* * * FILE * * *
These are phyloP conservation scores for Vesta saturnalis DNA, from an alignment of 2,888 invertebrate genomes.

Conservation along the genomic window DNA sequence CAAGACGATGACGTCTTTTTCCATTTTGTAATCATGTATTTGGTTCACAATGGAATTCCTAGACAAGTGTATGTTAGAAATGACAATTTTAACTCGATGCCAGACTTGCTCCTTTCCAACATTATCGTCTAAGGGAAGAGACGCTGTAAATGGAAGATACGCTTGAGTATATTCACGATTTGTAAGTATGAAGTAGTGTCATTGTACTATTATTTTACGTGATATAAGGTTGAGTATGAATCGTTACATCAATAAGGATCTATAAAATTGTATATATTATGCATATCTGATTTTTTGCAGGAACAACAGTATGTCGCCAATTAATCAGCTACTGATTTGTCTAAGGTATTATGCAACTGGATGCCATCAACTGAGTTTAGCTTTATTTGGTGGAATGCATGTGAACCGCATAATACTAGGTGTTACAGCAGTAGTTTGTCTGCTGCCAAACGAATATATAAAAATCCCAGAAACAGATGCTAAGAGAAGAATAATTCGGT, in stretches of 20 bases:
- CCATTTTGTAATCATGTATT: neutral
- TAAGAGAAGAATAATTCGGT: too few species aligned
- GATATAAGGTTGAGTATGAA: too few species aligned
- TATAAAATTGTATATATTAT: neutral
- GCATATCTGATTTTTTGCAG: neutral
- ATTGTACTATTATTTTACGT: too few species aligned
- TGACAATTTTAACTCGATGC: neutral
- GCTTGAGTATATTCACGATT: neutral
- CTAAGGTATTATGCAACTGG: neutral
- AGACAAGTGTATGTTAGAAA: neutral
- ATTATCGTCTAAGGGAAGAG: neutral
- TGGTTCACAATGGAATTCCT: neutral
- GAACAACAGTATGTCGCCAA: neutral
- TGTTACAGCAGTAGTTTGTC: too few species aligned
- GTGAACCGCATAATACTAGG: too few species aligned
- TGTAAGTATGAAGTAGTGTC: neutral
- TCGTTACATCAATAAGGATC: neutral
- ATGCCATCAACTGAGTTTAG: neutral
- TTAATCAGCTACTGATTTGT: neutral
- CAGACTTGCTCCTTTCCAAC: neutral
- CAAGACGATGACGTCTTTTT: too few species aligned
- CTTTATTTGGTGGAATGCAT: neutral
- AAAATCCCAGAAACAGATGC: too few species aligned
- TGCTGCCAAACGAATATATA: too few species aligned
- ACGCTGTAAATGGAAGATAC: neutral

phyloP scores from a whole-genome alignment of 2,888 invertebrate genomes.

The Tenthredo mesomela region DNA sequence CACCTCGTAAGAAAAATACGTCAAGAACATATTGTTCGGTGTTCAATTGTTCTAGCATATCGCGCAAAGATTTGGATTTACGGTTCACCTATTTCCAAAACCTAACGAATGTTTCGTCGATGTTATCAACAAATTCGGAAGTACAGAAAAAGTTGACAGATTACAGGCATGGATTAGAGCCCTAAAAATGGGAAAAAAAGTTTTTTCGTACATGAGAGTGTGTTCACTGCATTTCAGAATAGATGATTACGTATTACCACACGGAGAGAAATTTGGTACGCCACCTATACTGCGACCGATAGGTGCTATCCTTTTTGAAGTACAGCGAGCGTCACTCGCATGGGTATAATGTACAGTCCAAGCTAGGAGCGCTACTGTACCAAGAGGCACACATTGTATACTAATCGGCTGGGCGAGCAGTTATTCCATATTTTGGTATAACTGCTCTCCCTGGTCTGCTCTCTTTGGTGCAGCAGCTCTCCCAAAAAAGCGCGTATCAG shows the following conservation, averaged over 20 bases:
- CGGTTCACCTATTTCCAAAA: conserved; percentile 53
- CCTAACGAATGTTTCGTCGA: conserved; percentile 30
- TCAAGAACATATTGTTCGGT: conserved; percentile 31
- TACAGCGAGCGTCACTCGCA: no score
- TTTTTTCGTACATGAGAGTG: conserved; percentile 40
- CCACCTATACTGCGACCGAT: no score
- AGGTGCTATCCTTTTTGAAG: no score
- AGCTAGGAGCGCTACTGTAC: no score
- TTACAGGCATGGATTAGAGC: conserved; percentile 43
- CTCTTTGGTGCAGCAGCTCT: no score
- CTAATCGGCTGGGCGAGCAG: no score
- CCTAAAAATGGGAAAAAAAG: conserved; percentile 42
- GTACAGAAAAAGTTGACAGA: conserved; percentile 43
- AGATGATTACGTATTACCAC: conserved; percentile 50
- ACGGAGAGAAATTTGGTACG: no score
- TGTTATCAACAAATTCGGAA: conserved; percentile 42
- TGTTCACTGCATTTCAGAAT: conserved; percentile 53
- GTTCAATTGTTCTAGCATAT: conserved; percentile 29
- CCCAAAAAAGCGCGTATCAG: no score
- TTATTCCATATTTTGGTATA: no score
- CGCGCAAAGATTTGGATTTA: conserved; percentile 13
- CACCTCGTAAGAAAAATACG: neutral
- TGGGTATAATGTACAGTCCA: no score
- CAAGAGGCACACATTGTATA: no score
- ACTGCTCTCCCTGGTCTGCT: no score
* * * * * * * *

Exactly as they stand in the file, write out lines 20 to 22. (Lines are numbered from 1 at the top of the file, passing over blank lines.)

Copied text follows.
- ATGCCATCAACTGAGTTTAG: neutral
- TTAATCAGCTACTGATTTGT: neutral
- CAGACTTGCTCCTTTCCAAC: neutral